Morning Update: Market rebounds, US Regulators on Crypto, Retail Deal
- Market Rebounds After US Regulators Take it Easy on Crypto
- Information-sharing Deal with Stores
- Kazakhstan Officials “Caught Mining with State Hardware”
- S Korean Exchanges Struggling to Meet Gov’t Guidelines
Catch up on the most essential cryptocurrency and blockchain news stories breaking in Asia and the Americas while the rest of the world was asleep.
US Market Regulators Take it Easy on Crypto despite BIS Scare, Market Rebounds
United States financial market regulators have called for tighter cryptocurrency monitoring and new legislation, but stopped short of requesting strict, East Asia-style market regulations. At a Senate Banking Committee, the Securities and Exchange Commission (SEC) and the Commodity Futures Trading Commission (CFTC) described initial coin offerings as “securities,” and said there may be a need for legislation that provides them with jurisdiction over crypto spot market and the exchange platforms – but refrained from calls for far-reaching regulatory powers. The market responded positively to the news, with bitcoin and other currencies bouncing back from a three-month low.
In the last 24 hours Bitcoin is up by 19%, to USD 7,470, Ether jumped by 24%, to USD 750, whil ripple advanced by 18%, to USD 0.74, according to Coinmarketcap data.
Bloomberg quoted an American blockchain investor as saying, “It was great for the space. [The regulators] don’t want to do anything to hamper the development of this technology.”
The news from Stateside came as a welcome tonic to traders, who had cause for concern earlier in the day when Agustin Carstens, general manager of the Basel-based Bank for International Settlements (BIS), called for more central bank-led crypto regulations. The GM urged the world’s central banks, economy ministers, tax officials and financial regulators to “safeguard the real value of money” as cryptocurrency trading increases. Carstens also criticized bitcoin for relying on the “oxygen provided by the connection to standard means of payments and trading apps that link users to conventional bank accounts.”
Japanese Police Strike Information-sharing Deal with Cypto-friendly Stores
Japanese police have unveiled a wide-reaching information sharing network that they hope will help fight fraud at Tokyo stores that accept cryptocurrencies. The police say they have struck a deal with BIC Camera, one of Japan’s biggest electronics retailers, which recently began accepting cryptocurrency payments at many of its branches. The deal is the first of its kind in Japan, a country where cryptocurrency is becoming an increasingly common form of payment in high street stores, particularly in the capital. Sofmap and Kojima, two of BIC Camera’s subsidiary brands, have also signed up to the agreement. Under the deal’s terms, store managers will report any cryptocurrency transactions or customer behavior they feel are suspicious to the police. BIC Camera’s executive vice president Hitoshi Kawamura said, “Our new information-sharing initiative will help reduce crime.”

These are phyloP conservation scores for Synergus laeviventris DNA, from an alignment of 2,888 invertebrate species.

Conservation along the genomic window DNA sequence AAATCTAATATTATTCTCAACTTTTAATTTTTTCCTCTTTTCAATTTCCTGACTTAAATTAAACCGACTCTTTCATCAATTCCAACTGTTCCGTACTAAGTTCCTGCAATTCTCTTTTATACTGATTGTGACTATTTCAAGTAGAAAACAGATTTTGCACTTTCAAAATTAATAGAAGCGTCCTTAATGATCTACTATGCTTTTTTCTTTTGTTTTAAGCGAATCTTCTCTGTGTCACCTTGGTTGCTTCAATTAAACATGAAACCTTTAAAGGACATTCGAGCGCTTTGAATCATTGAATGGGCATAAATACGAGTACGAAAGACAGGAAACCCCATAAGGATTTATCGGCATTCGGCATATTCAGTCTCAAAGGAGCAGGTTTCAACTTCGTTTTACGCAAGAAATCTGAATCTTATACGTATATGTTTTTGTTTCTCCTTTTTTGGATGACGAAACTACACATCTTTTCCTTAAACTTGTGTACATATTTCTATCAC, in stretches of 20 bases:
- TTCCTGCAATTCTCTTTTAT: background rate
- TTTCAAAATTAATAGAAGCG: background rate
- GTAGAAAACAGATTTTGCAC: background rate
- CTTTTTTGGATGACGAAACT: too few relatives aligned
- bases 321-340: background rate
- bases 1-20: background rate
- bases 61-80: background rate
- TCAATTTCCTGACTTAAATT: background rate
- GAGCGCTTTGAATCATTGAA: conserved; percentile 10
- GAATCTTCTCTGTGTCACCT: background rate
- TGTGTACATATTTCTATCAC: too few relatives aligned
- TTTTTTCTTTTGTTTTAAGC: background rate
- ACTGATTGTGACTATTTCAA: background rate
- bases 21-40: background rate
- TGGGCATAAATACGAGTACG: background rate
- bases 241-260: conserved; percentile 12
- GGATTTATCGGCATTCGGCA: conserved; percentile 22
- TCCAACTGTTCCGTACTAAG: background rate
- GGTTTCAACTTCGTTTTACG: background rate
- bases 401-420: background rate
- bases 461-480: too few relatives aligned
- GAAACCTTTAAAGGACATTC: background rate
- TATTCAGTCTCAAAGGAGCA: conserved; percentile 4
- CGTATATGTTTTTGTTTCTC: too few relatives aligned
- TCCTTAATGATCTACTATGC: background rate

Kazakhstan Government Officials “Caught Crypto Mining with State Hardware”
Employees at Kazakhstan’s finance ministry are being investigated for allegedly mining cryptocurrency on state servers, says the country’s National Security Committee (NSC). Mining on government hardware is illegal under Kazakh law. The NSC says the illicit mining operations were conducted by employees of the State Revenue Committee of the Ministry of Finance. Per an NSC statement, the employees in question secretly installed mining software on the ministry’s servers and computers, reducing network speeds and slowing down the ministry’s tech operations. The employees are said to have attempted to disguise the mining programs as system software and added them to a list of apps that were made exempt from antivirus checks.
Beleaguered South Korean Exchanges Struggling to Meet Gov’t Guidelines
A number of South Korean cryptocurrency exchanges are having trouble complying with recently introduced government guidelines, forcing many platforms to suspend or limit their operations. Yesterday, the Coinpia exchange announced that it would suspend business until it could find a “stable” means to incorporate real-name, social security number and bank account information – now required by the government – into its trading platform. Another exchange, Coinplug, has also suspended some of its services, including Korean won deposits deposit, while rival platform Eyalabs has decided to temporarily stop accepting new account applications. News outlet Joongang Ilbo quotes an anonymous employee at a South Korean cryptocurrency exchange as saying, “Withdrawals are on the rise and some people are closing their accounts. If things don’t improve, we may have to consider closing the exchange down.”